Understanding Biometrics – E-Voting and E-Count Security [opinion]

Research analysts at Biometric Research Laboratory (BRL) are keen to outline some of the most important criterions when implementing electronic voting (e-voting) systems.

BRL is the research group at Namibia Biometric Systems (NBS), which conducts applied research in the implementation of biometrics-based solutions for both government and commercial applications.

Implementing e-voting technology is more complex than most governments anticipate and therefore neglects vital requirements such as comprehensive research and consultations. In addition, electoral commissioners too often assume that e-voting systems are secure, while other electoral stakeholders often have greater distrust in technologies. Thus, electoral commissioners need to take security concerns extremely seriously. The security of e-voting and e-counting systems is critical to ensuring public confidence and overall electoral integrity.

It is important to realise that numerous security flaws have been detected in voting and counting machines in many countries. Public debate on and scrutiny of the security of such technologies has increased.

E-voting and e-counting systems are inherently less transparent than the use of paper ballots, where all steps of the voting and counting process are observable. If an e-voting or e-counting system is to be trusted by electoral stakeholders, it is important that the security challenges presented by the use of the technologies are understood and addressed.

Testing and Source Code Review: This is vital in ensuring that the e-voting system functions correctly and generates accurate results based on the votes cast. All key electoral stakeholders must conduct this so that they will trust and accept the results.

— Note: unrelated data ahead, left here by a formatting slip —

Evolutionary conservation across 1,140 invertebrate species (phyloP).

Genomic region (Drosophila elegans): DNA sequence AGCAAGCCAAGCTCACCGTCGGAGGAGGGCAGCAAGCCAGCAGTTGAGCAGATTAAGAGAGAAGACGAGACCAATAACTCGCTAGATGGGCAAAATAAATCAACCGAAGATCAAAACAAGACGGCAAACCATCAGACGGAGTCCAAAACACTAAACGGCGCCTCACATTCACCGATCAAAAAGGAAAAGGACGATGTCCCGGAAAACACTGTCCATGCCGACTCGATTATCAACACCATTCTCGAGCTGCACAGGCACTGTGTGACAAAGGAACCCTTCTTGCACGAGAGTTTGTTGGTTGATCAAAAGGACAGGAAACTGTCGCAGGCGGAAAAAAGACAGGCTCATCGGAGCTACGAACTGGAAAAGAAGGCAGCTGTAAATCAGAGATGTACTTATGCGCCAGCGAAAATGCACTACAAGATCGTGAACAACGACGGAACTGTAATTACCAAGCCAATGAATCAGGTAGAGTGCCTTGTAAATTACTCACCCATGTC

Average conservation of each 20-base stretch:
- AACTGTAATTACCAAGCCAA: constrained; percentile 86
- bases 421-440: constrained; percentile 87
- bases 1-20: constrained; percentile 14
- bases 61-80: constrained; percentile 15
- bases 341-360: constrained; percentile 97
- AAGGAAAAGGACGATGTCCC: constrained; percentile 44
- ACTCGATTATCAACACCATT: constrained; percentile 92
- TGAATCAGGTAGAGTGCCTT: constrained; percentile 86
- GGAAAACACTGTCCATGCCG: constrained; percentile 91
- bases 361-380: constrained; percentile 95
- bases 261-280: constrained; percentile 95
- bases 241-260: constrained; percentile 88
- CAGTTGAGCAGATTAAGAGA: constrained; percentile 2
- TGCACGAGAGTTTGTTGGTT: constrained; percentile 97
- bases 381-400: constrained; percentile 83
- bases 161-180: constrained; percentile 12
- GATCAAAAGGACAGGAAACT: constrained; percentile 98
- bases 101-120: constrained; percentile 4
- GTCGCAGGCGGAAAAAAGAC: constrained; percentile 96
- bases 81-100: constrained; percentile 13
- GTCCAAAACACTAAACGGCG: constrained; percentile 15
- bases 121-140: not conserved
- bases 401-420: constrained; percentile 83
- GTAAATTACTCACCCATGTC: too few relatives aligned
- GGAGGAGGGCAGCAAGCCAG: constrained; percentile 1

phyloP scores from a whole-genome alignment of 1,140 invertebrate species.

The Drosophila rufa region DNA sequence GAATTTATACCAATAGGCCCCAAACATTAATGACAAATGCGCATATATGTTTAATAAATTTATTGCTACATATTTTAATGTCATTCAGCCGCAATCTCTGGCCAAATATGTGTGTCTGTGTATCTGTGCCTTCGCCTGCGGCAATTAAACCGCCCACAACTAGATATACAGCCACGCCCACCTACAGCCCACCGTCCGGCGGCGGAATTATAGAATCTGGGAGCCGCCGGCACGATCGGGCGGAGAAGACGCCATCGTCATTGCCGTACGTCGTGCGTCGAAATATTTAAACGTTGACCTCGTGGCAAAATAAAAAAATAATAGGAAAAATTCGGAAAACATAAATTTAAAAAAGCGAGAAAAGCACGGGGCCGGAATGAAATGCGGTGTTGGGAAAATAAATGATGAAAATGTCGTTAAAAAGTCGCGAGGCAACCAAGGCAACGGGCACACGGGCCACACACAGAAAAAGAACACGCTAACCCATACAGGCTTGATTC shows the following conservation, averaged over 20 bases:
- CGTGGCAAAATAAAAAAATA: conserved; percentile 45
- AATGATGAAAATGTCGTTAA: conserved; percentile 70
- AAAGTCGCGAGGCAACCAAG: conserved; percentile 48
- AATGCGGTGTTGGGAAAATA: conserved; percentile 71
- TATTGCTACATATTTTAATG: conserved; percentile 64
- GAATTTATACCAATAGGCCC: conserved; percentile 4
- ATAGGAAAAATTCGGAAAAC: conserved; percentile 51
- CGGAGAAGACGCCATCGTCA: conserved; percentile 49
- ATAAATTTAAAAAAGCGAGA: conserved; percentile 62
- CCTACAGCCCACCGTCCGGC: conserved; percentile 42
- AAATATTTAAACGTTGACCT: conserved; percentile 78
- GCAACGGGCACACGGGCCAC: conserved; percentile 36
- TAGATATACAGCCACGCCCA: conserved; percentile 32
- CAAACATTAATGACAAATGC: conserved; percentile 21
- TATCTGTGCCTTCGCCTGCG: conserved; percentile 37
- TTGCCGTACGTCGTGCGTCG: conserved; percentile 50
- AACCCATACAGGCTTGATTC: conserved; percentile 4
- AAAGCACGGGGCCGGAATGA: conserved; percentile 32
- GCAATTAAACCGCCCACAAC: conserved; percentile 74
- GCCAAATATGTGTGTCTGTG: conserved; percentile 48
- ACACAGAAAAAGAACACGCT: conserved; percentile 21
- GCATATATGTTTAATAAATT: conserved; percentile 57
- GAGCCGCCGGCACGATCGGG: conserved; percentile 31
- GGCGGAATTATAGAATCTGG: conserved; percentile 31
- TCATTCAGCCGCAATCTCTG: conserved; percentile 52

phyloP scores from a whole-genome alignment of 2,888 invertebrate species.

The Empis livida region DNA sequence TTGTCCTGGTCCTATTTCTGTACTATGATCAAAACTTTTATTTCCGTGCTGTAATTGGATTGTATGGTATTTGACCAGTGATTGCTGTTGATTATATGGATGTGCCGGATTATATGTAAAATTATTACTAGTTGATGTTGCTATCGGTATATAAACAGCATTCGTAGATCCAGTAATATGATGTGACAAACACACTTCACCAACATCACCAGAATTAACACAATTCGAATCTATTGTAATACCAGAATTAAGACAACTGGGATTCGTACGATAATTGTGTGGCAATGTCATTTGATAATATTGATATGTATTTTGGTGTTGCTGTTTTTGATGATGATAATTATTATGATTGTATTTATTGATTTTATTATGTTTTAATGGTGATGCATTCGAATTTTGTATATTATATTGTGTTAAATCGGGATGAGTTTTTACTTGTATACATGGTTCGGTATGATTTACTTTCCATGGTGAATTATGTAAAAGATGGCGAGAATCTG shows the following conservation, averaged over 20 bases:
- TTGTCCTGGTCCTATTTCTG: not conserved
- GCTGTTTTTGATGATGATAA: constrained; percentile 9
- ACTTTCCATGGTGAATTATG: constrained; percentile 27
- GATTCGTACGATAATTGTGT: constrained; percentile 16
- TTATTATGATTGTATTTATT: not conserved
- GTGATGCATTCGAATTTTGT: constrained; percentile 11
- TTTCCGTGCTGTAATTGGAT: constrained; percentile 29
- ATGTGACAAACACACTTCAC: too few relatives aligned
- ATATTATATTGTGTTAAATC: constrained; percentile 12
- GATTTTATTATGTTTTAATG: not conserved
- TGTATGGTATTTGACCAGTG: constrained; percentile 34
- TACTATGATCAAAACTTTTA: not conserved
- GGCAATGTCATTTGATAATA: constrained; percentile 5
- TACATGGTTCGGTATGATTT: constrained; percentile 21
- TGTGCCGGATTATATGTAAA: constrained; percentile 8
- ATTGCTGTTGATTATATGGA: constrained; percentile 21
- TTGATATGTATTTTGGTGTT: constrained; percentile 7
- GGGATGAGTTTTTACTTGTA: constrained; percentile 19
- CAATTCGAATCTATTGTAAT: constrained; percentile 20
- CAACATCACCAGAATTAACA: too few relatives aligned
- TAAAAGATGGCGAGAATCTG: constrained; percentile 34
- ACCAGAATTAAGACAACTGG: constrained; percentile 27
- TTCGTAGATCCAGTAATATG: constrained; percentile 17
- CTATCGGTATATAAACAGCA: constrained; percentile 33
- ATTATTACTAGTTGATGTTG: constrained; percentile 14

E-voting is unlike other electronic transactions, the voter cannot check afterward that his or her vote was recorded correctly. For example, with electronic banking, people can check their statements to see if any incorrect transactions were made and can have mistakes corrected.

The need for a secret vote denies the possibility for this level of transparency. More often, governments are not aware of the need to test the e-voting machines and what tests can be performed. The test must include acceptance testing, performance testing, stress testing, security testing, and usability testing and source code review. Historically the source code for e-voting was seen as proprietary in nature, exclusively owned by the supplier and not provided for any independent review.

Certification: In addition to comprehensive testing of e-voting machines prior to Election Day, it is good practice to have these systems certified prior to Election Day. The purpose of certification is similar to testing in that it determines whether the e-voting machines operate effectively. The difference is that an independent expert or organisation conducts certification.

Election Day: Election staff must ensure that sufficient resources are in place at every polling station to receive and properly operate e-voting equipment on Election Day. The resources must include sufficient personnel including technicians and procedures to address any issues that may arise with the operation of the electronic equipment on Election Day.

Observers must assess whether all procedures are appropriately followed in the setup, operation and closing of electronic voting equipment at the polling station, whether the technologies are usable and accessible for all voters and whether sufficient measures are taken to ensure election security.

Dr Risco Mutelo studied Biometric Engineering at the New Castle University in United Kingdom.

Source : New Era